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posted: 11/2/2013 6:00 AM

Meet the real scientist behind a new film on the discovery of the breast cancer gene

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  • Scientist Mary-Claire King is portrayed by Helen Hunt in the new film "Decoding Annie Parker."

      Scientist Mary-Claire King is portrayed by Helen Hunt in the new film "Decoding Annie Parker."
    Courtesy of Mary-Claire King

 
By Emily Wax-Thibodeaux
The Washington Post

"Decoding Annie Parker," a film starring Helen Hunt, weaves the emotional story of a family stalked by breast cancer with the riveting scientific investigation to find a genetic link to the disease.

The film combines a fictionalized account of Annie Parker's obsession with her family's breast cancer history with the true tale of Mary-Claire King, then a young scientist at the University of California at Berkeley. The geneticist and the Canadian cancer survivor were thousands of miles away, but were both on personal missions to discover the genetic roots of breast and ovarian cancer at a time when the idea that the disease might be inherited was dismissed.

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King's 1990 finding -- that a single gene on chromosome 17, later known as BRCA1, was responsible for some breast and ovarian cancers -- is considered one of the most important medical discoveries of our time. She has won numerous honors for her achievements in human genetics.

Now 67 and a professor of medicine and genome sciences at the University of Washington, King has been developing genomic technology called BROCA for testing for the many genes responsible for inherited breast and ovarian cancer. (BROCA is not patented.)

"Decoding Annie Parker" is being screened around the country and will soon be commercially released. Here is an excerpt of an interview with King, who is played by Hunt.

Q: Did you see the movie, and what did you think?

A: I didn't know it was being made. I learned about it, after the fact, from one of my graduate students who is a fan of Helen Hunt, wanted to watch one of her movies, searched her name on the Web and came up with the trailer to the film.

We wrote the director. Nothing. As time went on, I began to worry. Apart from privacy issues, I worried that the film would be alarmist. Breast cancer is frightening enough without help from Hollywood. Four months later, the director sent us a link to the film, and my whole lab watched it together. We liked it very much -- a huge relief. It is the story of Annie Parker. She and I had not met or corresponded. Our experience happened in parallel and were spliced together for the sake of the story. I think the film is beautifully acted. Of course, Helen Hunt is wonderful. She has all my little mannerisms down pat, perhaps from filmed interviews.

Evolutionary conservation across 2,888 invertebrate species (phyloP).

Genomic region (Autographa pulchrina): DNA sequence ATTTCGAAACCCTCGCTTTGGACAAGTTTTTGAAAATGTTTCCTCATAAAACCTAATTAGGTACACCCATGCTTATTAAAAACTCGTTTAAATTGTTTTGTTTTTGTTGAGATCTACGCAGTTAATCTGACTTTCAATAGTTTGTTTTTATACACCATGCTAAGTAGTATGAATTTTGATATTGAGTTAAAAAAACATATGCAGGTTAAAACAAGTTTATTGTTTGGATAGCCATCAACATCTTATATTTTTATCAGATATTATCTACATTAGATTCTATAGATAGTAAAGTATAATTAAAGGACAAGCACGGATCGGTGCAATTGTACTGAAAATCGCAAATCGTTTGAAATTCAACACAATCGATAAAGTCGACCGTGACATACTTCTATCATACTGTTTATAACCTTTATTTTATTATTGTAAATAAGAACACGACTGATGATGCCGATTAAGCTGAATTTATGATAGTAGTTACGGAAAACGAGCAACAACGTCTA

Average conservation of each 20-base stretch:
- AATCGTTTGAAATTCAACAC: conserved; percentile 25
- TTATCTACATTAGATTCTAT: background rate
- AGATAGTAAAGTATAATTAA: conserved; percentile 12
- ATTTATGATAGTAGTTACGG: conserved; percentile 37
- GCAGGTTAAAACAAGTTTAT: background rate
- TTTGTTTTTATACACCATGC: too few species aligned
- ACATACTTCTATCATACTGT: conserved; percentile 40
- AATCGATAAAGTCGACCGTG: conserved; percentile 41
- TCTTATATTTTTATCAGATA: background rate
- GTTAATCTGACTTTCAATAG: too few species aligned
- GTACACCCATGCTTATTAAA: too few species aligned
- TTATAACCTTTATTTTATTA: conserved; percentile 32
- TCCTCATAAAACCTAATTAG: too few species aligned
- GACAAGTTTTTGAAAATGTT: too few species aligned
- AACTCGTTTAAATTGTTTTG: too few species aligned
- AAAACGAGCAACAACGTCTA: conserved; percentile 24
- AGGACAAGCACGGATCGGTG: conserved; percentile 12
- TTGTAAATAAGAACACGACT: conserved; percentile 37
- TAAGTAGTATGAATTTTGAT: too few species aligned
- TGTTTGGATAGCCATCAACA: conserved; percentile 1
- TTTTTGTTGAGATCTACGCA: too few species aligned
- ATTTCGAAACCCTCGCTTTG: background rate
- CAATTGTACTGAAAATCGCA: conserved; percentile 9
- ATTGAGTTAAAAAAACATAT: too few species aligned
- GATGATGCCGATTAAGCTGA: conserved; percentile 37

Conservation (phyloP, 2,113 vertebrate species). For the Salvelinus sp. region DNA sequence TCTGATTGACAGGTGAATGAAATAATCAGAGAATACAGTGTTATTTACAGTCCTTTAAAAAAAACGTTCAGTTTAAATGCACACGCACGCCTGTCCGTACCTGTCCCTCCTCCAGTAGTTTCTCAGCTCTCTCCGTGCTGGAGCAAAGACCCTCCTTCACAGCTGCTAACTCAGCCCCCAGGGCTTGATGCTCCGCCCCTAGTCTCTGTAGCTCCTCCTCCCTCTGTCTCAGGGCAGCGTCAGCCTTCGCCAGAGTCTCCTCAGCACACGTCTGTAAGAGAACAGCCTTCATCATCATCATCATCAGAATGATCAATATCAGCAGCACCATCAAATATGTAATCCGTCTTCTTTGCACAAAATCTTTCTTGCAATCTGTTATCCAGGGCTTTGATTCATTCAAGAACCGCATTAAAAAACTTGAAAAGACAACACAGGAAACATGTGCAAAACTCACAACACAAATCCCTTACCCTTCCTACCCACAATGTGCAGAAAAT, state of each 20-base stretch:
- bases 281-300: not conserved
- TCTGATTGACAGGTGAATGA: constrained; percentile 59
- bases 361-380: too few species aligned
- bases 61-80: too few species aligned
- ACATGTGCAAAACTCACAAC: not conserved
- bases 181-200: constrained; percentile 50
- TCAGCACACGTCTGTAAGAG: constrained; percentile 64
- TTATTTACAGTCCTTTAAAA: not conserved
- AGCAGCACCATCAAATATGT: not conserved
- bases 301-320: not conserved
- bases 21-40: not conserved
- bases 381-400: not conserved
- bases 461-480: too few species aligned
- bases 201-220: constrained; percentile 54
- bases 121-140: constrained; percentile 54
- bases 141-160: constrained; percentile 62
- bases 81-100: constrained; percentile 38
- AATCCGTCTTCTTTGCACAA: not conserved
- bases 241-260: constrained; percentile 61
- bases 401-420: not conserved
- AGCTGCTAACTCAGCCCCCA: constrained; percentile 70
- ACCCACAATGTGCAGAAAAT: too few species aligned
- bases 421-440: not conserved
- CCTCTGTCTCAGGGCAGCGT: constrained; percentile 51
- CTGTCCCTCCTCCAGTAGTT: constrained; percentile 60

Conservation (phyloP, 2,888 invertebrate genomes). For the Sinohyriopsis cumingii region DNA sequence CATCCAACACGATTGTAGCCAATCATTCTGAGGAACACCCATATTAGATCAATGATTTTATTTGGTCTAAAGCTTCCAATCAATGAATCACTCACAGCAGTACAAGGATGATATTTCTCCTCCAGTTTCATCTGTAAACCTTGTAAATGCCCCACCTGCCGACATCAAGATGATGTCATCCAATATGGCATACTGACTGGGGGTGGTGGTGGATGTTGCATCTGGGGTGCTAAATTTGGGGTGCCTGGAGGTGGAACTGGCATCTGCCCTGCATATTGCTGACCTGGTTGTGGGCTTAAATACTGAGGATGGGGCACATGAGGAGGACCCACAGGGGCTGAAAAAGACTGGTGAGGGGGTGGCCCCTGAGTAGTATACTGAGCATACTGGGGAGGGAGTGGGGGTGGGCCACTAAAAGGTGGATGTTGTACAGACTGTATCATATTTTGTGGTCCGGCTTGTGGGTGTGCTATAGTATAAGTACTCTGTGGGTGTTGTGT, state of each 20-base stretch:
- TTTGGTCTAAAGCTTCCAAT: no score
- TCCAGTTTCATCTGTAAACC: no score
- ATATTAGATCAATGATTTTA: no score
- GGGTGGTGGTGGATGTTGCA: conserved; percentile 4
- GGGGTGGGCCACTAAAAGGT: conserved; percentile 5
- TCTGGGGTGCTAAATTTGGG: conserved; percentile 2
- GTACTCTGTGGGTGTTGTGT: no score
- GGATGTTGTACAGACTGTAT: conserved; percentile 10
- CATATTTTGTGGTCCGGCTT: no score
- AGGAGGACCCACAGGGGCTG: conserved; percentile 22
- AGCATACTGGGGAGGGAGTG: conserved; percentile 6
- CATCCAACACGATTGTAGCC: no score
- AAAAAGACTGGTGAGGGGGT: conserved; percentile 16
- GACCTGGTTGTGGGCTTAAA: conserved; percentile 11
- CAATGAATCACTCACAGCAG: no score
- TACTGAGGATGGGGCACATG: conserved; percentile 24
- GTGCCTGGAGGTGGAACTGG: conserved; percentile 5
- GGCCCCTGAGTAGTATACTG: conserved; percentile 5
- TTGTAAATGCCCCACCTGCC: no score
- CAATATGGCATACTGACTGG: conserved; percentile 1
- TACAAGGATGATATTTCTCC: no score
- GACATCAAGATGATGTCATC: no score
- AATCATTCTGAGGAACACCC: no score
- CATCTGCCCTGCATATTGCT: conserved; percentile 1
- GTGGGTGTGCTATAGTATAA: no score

Q: How's the science?

A: I was not consulted on the science, of course, and to be honest, it is not presented as clearly or as interestingly as it could have been. It's a bit of a lost opportunity.

Q: How did you figure out that the BRAC1 mutation was linked to breast cancer?

A: I have met many families like Annie Parker's, women who lost mothers and sisters and aunts to cancer. Studying the DNA of women and men from these families, applying genetics and math at every step, eventually led to a convincing answer. It took from 1974 to 1990 to make the first proof.

My approach was to apply to breast cancer in families the same logic that I'd applied to evolutionary biology when I was a graduate student. My Ph.D project had been the demonstration that genetically, humans and chimpanzees are 99 percent identical. So thinking about inheritance, long-term between species or short-term between generations of a family, was natural for me.

Q: Does your family have a history of breast cancer? Have you been tested?

A: No, we don't. My motivation was more general than private. Until recently I hadn't sequenced my own DNA. We've now sequenced the critical genes for everyone in the lab. Happily, and as I expected, I have no damaging mutations in BRCA1 or any of the other now-known breast cancer genes.

Q: How did other scientists react to your efforts to find a genetic basis for breast cancer? It was a mostly male world of science back then, wasn't it?

A: In the 1970s and 1980s, the world of breast cancer research and the world of breast cancer clinical practice were both very largely male. The surgeons believed I was onto something in searching for a genetic basis of the disease, because they saw it in the experience of their patients. They were terrific to me. These gentlemen put me in touch with each other and then with their patients, especially patients who had developed breast cancer very young and whose families were severely affected. In my own field, genetics, for decades there was very little interest in the work. It was too far from the mainstream.

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